• Charlie King

Binge-watching: The True Test of a TV Show

I thought I’d delve into something that I have experience of having grown up with television, waiting week after week for a new episode of a comedy or drama or simply watching re-runs and now relying mostly on streaming old and new shows.

Even with streaming shows, if they are ongoing, you might have to wait weekly and you’ll certainly have to wait one season after another.

Where streaming differs is really when it comes to watching series that ended years ago, with all the episodes in one place and the chance to watch multiple episodes in a row with no advert breaks. Being able to watch multiple episodes quickly can help you to form a better opinion of a TV show.

I remember when Brooklyn Nine-Nine started on television and after the first episode, I wasn’t completely sold but was intrigued enough to wait for the second one the following week. I’m glad I did as the second episode confirmed that it was definitely going somewhere- this doesn’t always happen with shows. If you watch a show and have a so-so opinion on the first episode, you might not pay particular attention to it the following week.

I have experienced the effect of change in viewing recently when I began watching Seinfeld, which along with Frasier and classic episodes of The Simpsons, makes up the shows which are universally loved (although this wasn’t advert free). The first season is only five episodes long and I didn’t find there to be much funny or engaging about it. Even 10 episodes into the second season and though I wasn’t feeling it, I could tell the characters were starting to take shape. If it was on TV and I had to watch week after week, I’d have probably giving up a long time ago.

Of course, knowing that the whole world loves Seinfeld suggested to me it had to be better than the first 15 episodes too. From then on, it really clicks into gear and delivers a consistent level of comedy. The only downside to binge watching, particularly in a sitcom, is that it can be the same setup and style of jokes that occur from one episode to another making less of an impact.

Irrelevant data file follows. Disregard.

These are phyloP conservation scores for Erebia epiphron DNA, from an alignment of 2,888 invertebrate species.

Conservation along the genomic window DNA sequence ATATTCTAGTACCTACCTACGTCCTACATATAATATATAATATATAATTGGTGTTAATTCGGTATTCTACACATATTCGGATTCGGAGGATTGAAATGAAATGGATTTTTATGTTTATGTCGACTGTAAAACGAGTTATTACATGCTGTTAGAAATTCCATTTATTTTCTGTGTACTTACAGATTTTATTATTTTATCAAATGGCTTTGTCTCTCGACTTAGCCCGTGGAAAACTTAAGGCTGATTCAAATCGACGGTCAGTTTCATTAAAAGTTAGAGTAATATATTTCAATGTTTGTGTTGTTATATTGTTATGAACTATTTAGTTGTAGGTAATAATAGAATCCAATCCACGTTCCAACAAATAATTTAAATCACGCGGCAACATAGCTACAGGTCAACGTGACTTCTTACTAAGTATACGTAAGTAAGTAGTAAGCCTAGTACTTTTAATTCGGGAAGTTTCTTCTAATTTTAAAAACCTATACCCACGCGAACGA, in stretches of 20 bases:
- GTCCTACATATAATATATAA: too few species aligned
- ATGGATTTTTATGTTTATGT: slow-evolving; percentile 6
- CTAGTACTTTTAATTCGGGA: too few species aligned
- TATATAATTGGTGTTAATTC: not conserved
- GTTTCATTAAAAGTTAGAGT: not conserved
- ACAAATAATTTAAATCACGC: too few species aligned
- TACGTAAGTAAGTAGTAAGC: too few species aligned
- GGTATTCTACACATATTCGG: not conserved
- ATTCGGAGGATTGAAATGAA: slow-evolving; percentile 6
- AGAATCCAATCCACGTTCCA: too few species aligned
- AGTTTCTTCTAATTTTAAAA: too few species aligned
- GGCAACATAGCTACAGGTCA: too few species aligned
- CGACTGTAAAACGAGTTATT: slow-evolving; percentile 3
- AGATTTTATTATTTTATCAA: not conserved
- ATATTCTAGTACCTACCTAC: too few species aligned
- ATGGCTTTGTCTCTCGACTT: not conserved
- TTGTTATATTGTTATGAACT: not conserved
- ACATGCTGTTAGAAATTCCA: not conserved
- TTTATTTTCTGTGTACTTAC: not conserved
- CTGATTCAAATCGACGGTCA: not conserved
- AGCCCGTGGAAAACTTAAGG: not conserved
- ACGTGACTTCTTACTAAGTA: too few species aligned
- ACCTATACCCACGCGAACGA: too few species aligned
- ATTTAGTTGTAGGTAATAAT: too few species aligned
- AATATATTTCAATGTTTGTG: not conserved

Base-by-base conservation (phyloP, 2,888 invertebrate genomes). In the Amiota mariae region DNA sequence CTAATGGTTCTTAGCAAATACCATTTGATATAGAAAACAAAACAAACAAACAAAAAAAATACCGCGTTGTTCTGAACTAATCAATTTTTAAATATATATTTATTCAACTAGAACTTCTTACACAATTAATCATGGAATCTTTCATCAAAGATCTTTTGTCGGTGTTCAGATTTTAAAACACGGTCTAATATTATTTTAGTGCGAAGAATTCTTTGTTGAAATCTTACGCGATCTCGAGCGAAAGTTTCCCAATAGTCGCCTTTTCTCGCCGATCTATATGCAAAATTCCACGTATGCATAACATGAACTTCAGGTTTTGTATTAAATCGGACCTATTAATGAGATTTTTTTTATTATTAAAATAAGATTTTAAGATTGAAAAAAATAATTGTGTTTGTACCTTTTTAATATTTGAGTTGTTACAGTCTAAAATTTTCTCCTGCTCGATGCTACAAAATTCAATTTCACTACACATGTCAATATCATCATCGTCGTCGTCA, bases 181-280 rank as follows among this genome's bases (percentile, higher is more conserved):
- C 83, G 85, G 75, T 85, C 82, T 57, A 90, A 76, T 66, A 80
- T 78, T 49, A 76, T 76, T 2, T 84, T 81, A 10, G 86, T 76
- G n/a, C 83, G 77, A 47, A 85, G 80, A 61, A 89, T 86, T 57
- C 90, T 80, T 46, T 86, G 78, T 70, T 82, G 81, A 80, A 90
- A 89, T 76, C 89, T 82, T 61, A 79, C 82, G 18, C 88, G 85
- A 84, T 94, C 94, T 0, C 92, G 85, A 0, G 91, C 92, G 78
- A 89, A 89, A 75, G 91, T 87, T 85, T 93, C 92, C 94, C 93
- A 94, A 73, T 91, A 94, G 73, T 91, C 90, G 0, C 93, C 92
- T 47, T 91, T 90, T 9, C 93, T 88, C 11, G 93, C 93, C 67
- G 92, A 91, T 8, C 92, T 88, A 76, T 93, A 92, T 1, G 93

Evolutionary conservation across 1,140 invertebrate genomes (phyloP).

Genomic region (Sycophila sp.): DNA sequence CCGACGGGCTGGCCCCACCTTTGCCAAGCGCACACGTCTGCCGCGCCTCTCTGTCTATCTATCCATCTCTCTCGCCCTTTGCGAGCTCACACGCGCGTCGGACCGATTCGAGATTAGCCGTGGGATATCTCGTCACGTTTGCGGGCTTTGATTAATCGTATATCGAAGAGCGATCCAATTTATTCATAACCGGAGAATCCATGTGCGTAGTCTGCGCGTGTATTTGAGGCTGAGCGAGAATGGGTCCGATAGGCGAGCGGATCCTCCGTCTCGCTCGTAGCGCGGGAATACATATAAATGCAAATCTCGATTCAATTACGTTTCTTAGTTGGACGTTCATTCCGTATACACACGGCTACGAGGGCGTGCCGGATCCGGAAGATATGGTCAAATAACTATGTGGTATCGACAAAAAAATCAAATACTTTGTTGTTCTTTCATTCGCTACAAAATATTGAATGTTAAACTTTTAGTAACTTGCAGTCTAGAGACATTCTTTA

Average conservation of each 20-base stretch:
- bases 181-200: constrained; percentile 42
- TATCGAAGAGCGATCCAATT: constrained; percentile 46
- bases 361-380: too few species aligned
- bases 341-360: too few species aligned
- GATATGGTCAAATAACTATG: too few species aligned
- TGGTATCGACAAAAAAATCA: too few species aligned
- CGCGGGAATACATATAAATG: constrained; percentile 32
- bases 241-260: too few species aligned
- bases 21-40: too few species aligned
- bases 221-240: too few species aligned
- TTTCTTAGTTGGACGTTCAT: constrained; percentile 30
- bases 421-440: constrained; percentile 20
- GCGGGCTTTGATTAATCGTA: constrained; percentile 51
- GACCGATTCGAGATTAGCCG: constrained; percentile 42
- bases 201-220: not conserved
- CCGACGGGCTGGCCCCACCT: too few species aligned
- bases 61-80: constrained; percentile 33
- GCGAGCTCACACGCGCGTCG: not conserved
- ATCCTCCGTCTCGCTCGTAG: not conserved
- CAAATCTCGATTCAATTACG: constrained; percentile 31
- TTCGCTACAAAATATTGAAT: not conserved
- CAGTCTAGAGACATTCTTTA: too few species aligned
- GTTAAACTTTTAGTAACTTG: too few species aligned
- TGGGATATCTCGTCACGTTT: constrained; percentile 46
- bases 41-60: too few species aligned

There is something that is missed by streaming and binge-watching shows and that is the suspense and anticipation to find out what happens next. Think about how many drams have dramatic ‘what will happen next’ endings between episodes and between the series finale and the beginning of the new season. The only thing stopping you finding out what’s next if you really are on the edge of your seat is whether you can stay awake for the next one.

Streaming also simply helps you to watch a series from start to finish all the way through. There are plenty of shows like Friends, The Big Bang Theory and How I Met Your Mother to name a few that are on TV all the time. If you were late to the party on a show like this but wanted to start watching it, you’d start watching it at random times when it was on, possibly starting at season 5 before suddenly jumping to season 2. While the timeline isn’t always so important for comedies, it is nice to see their stories told from start to finish all the same.

If you really love these shows and others and watch them every time you see them on TV, it is nice that you will get a random episode pop-up which I feel is what is lacking from streaming services. Sure, you can manually select an episode that always makes you laugh but wouldn’t a random pick option help to recreate the feeling of finding your favourite show on TV. There is a case to be made though that watching re-runs on TV is mainly a decision based on there being ‘nothing else on’ which doesn’t apply if you watch most of your TV on a streaming service. This goes back to the problem before that maybe there is something new you want to watch on TV but you’ve already missed out on the first few seasons.

Needless to say, despite the huge amount of television channels, the range of what you can watch on TV is limited. Two shows you like might always be on at the same time so you have to watch one and record the other or watch on a catch-up service while certain timeslots on TV are always seemingly filled with reruns.

Having less shows to watch does make you consider your choice of what to watch more carefully though. While you can record loads on a planner and watch plenty on catch-up, when the pile builds up, there will often be certain shows you give priority too and the others might fall by the wayside. This means that you can fully invest in these stories rather than being partly interested in multiple stories at a time while binge watching and streaming.

This does however give you the problem like before that if you watch an episode of one show and aren’t hooked but two or three other shows did hook you straight away, you might not watch the second episode of that first show and leave it behind only to find the whole world kept on following it and loved it.

Ultimately, I think we are still a way off to everything being streamed as television and ‘seeing what’s on’ still has its charm. Streaming makes it easier to persist with a new show and speed through the early episodes where characters learn their roles and the show decides what it wants to be in order for you to make a fully formed decision as to whether the show could grow on you.

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